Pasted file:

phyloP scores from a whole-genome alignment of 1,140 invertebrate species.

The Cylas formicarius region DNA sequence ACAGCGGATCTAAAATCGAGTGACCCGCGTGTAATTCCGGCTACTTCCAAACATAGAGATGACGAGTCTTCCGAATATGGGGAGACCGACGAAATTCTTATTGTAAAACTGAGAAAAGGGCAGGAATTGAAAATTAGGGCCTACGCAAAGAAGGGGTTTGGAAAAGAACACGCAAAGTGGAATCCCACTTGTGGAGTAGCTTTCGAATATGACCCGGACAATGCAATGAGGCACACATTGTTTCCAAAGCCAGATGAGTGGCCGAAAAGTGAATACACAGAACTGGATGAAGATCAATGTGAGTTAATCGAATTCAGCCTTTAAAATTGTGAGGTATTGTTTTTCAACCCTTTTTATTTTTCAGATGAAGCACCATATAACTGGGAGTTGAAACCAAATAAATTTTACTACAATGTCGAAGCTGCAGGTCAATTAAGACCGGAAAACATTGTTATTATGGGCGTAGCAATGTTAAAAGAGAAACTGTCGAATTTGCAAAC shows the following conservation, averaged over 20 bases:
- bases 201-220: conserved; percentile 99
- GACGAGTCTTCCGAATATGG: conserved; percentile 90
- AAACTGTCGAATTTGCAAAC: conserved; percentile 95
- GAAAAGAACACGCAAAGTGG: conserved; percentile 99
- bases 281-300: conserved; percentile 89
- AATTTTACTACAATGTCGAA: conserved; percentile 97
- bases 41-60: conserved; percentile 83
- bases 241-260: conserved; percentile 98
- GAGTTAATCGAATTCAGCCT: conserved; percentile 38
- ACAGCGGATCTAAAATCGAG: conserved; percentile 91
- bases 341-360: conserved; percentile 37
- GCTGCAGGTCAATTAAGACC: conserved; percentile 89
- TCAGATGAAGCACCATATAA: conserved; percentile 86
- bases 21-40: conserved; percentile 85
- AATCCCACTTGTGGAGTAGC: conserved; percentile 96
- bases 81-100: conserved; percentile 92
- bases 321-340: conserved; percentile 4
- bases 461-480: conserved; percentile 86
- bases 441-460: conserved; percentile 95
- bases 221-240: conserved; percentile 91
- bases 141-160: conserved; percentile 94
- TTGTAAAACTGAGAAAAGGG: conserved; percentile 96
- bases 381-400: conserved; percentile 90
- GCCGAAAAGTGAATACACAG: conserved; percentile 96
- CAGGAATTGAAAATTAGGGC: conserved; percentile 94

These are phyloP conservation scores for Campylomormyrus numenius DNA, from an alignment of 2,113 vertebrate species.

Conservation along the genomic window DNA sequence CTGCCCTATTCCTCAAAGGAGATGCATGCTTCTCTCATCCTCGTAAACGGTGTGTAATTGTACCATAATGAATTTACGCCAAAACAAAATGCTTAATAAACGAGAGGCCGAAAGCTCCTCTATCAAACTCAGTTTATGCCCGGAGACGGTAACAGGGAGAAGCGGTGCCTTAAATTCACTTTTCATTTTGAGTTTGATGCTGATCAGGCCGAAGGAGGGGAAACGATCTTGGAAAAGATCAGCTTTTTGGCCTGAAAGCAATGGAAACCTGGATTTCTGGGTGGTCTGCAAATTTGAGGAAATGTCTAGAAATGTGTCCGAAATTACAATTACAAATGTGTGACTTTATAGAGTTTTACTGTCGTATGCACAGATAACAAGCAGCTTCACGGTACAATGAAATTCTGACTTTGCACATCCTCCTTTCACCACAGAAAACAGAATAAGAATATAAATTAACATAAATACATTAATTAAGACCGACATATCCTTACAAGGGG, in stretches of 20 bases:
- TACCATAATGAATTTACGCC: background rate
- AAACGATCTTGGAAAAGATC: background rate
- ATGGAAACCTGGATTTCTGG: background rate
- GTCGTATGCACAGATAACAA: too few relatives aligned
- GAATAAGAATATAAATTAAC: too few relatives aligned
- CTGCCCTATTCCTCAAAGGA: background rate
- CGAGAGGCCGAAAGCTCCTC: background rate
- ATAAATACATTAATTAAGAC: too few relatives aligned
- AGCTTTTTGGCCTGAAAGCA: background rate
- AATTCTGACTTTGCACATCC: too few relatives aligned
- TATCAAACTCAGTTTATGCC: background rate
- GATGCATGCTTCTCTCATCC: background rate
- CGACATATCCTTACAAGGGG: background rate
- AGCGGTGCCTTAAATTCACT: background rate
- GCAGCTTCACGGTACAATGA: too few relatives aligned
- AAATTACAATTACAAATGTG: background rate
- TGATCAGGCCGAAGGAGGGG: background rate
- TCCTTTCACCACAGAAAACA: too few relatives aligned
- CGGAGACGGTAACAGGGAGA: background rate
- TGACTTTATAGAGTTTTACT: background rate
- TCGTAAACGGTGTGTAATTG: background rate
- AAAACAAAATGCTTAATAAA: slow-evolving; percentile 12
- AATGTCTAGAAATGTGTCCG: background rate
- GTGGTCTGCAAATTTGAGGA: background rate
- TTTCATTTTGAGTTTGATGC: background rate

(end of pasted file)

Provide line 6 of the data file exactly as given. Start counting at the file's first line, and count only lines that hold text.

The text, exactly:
- GAAAAGAACACGCAAAGTGG: conserved; percentile 99